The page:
Thursday, June 23, 2011

A Thought or Two on Mortality.

At the tender age of twenty one, if I had been asked, and stopped for even a minute to think about it I would have undoubtedly dismissed the question as irrelevant. What question? THE QUESTION - what happens when you die? At that age no one dwells on the concept of dieing and although anyone can die at any age - through accident or other misfortune  the attitude of most of the young is that they are invincible and thoughts of end of life - unless suicide is contemplated -  are mostly far from their thoughts.

As we progress through the steps to maturity - and undertake the responsibility of home and a family the concept might be addressed in a practical but distant manner - provision by way of a Will and Insurances of various types to provide for the family we might leave behind - BUT - the concept of our own death is still not seriously considered. Perhaps the unexpected onset of a serious illness or accident might make us stop and take stock of the possibility but still death is not a subject we seriously consider as an immediate possibility. Most of us expect to live into our old age - and - that will be soon enough to face the unpleasant possibility.

Then we wake up one morning and find we HAVE grown old. The onset of old age always  seems to arrive unexpectedly - and for some - sooner than expected. When we are young and strong and supposedly "bullet proof" the broken bone, the sports injury,  the illness is something we rightly expect to get over and come out the other side. We fail to consider that those injuries and illnesses might have a cumulative effect, but I believe they do. When I was a child I was one of the many thousands who became a victim of the polio epidemic - that took three years from my life - but - I got over it - I was judged fit and strong enough and passed the medical examinations when I applied for service in the armed forces. I was injured in the course of that service - and - I got over it. Like many others I suffered a broken bone or two in the course of my life - and - once again - I got over it.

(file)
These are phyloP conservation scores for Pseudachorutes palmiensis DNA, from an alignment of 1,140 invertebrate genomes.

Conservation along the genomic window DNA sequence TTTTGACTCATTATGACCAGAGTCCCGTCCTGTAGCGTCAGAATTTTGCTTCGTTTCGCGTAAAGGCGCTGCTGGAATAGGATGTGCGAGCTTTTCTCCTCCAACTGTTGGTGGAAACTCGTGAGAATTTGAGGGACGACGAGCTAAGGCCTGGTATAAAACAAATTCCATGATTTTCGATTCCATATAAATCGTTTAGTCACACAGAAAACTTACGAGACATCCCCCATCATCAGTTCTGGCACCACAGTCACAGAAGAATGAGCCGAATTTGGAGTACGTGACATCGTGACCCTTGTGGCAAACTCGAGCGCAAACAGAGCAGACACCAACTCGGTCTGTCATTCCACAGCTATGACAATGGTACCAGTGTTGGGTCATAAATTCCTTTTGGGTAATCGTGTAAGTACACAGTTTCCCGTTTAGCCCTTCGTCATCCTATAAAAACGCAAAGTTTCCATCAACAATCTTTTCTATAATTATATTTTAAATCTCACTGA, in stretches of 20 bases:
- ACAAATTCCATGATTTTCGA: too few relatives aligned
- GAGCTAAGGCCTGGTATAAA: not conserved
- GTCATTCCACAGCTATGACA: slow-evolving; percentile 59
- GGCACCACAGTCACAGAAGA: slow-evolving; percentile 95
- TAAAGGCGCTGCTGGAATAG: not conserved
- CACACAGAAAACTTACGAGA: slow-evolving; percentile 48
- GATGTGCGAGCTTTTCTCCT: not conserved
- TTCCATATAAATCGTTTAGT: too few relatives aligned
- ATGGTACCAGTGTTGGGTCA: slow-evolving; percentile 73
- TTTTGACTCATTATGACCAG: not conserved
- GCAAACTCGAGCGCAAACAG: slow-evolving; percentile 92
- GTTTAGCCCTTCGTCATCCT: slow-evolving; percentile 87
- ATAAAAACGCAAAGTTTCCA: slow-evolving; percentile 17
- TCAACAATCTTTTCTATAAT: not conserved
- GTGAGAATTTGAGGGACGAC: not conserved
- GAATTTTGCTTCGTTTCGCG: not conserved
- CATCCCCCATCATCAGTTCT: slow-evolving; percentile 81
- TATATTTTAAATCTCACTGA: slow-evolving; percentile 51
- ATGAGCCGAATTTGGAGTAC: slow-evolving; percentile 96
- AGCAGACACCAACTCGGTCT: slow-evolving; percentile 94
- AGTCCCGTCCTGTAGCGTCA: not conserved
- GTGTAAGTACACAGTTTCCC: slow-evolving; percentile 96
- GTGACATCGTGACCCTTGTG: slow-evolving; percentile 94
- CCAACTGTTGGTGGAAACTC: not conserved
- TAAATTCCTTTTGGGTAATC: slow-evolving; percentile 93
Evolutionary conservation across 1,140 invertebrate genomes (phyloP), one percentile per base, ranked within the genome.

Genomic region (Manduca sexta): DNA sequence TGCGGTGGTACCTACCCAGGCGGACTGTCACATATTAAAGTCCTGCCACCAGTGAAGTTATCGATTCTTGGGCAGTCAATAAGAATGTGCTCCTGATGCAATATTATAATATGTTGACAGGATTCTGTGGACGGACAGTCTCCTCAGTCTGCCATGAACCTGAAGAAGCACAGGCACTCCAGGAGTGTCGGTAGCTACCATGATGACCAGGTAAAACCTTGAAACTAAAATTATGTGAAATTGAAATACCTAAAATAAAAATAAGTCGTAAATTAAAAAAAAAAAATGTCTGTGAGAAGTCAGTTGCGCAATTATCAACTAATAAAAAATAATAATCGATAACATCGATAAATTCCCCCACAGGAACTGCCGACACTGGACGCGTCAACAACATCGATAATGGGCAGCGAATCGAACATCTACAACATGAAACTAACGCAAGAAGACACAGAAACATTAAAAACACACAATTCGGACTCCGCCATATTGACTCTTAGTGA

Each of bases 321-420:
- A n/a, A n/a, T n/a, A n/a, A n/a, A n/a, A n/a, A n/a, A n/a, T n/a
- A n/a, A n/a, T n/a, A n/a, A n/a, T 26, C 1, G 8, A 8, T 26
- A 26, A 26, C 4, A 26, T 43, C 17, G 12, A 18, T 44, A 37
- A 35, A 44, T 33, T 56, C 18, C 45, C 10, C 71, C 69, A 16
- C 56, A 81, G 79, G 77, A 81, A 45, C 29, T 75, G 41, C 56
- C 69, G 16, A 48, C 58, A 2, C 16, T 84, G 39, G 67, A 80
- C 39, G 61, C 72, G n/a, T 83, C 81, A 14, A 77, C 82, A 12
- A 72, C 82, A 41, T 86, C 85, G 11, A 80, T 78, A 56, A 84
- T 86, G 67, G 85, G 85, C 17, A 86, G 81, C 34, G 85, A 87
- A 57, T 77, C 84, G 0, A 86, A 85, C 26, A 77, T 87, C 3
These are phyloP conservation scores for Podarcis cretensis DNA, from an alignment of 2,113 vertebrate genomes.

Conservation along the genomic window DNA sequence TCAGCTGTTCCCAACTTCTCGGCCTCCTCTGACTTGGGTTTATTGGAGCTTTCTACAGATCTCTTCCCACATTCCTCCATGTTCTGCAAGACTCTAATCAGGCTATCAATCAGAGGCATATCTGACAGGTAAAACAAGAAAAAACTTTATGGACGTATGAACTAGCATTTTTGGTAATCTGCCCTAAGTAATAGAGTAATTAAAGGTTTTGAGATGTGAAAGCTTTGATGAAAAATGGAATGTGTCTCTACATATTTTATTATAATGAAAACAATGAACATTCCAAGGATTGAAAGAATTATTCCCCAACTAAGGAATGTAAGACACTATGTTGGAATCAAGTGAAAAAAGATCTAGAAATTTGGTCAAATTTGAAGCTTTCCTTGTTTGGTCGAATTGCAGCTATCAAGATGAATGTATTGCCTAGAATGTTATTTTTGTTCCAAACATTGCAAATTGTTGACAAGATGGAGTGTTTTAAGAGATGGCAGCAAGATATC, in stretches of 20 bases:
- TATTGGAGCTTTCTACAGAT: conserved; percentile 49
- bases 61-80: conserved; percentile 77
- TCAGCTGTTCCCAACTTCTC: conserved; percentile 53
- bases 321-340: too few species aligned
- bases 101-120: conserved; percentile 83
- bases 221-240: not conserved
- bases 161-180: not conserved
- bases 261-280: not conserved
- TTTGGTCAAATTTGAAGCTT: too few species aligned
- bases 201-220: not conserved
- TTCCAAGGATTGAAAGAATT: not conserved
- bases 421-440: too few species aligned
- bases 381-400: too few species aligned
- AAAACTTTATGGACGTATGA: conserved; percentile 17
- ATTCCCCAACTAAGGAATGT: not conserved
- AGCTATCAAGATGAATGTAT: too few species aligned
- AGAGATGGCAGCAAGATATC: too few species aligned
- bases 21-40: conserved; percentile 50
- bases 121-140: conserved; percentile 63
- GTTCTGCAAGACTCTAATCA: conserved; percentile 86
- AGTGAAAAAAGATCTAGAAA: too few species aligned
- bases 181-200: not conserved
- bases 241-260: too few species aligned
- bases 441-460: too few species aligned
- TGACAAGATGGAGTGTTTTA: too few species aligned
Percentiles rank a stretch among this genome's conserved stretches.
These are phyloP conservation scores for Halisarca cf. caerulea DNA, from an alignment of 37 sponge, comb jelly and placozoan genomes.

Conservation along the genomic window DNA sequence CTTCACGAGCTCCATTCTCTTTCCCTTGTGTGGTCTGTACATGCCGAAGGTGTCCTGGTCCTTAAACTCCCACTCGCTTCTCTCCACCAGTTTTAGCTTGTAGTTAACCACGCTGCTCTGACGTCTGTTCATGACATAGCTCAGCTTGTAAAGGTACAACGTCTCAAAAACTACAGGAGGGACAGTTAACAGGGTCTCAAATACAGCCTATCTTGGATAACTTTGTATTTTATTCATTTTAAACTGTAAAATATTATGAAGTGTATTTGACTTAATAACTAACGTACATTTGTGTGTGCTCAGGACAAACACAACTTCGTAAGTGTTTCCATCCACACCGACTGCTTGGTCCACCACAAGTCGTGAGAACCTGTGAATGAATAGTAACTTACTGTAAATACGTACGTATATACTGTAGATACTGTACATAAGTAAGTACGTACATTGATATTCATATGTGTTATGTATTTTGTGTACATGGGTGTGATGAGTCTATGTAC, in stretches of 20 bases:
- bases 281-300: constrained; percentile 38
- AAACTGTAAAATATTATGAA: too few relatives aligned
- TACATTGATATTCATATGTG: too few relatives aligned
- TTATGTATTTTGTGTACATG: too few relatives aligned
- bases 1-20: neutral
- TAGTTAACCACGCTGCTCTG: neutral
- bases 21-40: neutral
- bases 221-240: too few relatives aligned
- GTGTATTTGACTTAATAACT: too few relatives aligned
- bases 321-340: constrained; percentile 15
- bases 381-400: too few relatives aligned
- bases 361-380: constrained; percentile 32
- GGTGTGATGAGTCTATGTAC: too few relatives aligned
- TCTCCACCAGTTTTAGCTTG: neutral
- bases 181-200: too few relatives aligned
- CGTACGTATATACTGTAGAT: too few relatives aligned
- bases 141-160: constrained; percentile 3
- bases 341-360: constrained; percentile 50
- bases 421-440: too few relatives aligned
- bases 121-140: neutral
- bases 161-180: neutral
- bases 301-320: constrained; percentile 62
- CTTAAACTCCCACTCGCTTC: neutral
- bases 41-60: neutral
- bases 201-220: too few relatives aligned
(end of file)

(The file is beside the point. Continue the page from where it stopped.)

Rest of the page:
Then I came to that age where retirement is thrust upon us - I had no option - the Armed forces have strict rules in that regard and so the first signal of approaching mortality was waved in my face - I ignored it - I was fit, still strong and had had the good fortune to suffer no other serious illnesses. I had a pilot's licence - I drove a motor car - and participated in motor sport -  I still practiced Martial Arts and could run a mile in under ten minutes - Death? Old Age? What's that? Who cares? - I'd made the necessary arrangements years ago - A Will - Funeral Arrangements - all the stuff that a responsible person considers necessary - but I was going to live to be a hundred - and get the Queen's - or the King's Telegram - yeah - right.

I faced mandatory retirement at age fifty five and in my fifty ninth year my legs started to give me problems - a combination the doctors said - Post Polio Syndrome and cumulative damage resulting from injuries - the second signal of approaching mortality - I ignored that too. There continued to be a number of signs of deterioration due to approaching old age -  so I slowed down - a bit. Then in my sixty eight year I caught a cold. Big deal - I rugged up, took some cough medicine and blew my nose when required. The cold developed into Bronchitis - so I went to see my Doctor and listened carefully to what he suggested - I followed his advice - to the letter -  the bronchitis developed into pneumonia - I ended up in hospital. I've been a smoker since I was aged fifteen and I ignored all the advice to give that up to - now I have been diagnosed with something called COPD - Chronic Obstructive Pulmonary Disease. I've finally given up smoking - not because I want to but because I have no bloody option - if I smoke - I can't breath! The third signal of approaching mortality and finally I decided I better think about it.

I'd like to make my eightieth year - with a bit of luck - perhaps my mid eighties - when I was in my mid forties I would have said - "that's a good innings" but I'm nearly sixty nine now - so my eightieth year is only eleven years away!!! Bloody hell - that's not long - I have  things to do - but I'm older now - and slower -  things take time - and some of them hurt these days - The legs play up and I can't run at all much anymore - they've taken my pilot's licence off me - and I can't pass the medical to race cars - Martial arts?? Forget it!  

Damn -  I should have taken notice of those signals!! I think I might be mortal after all

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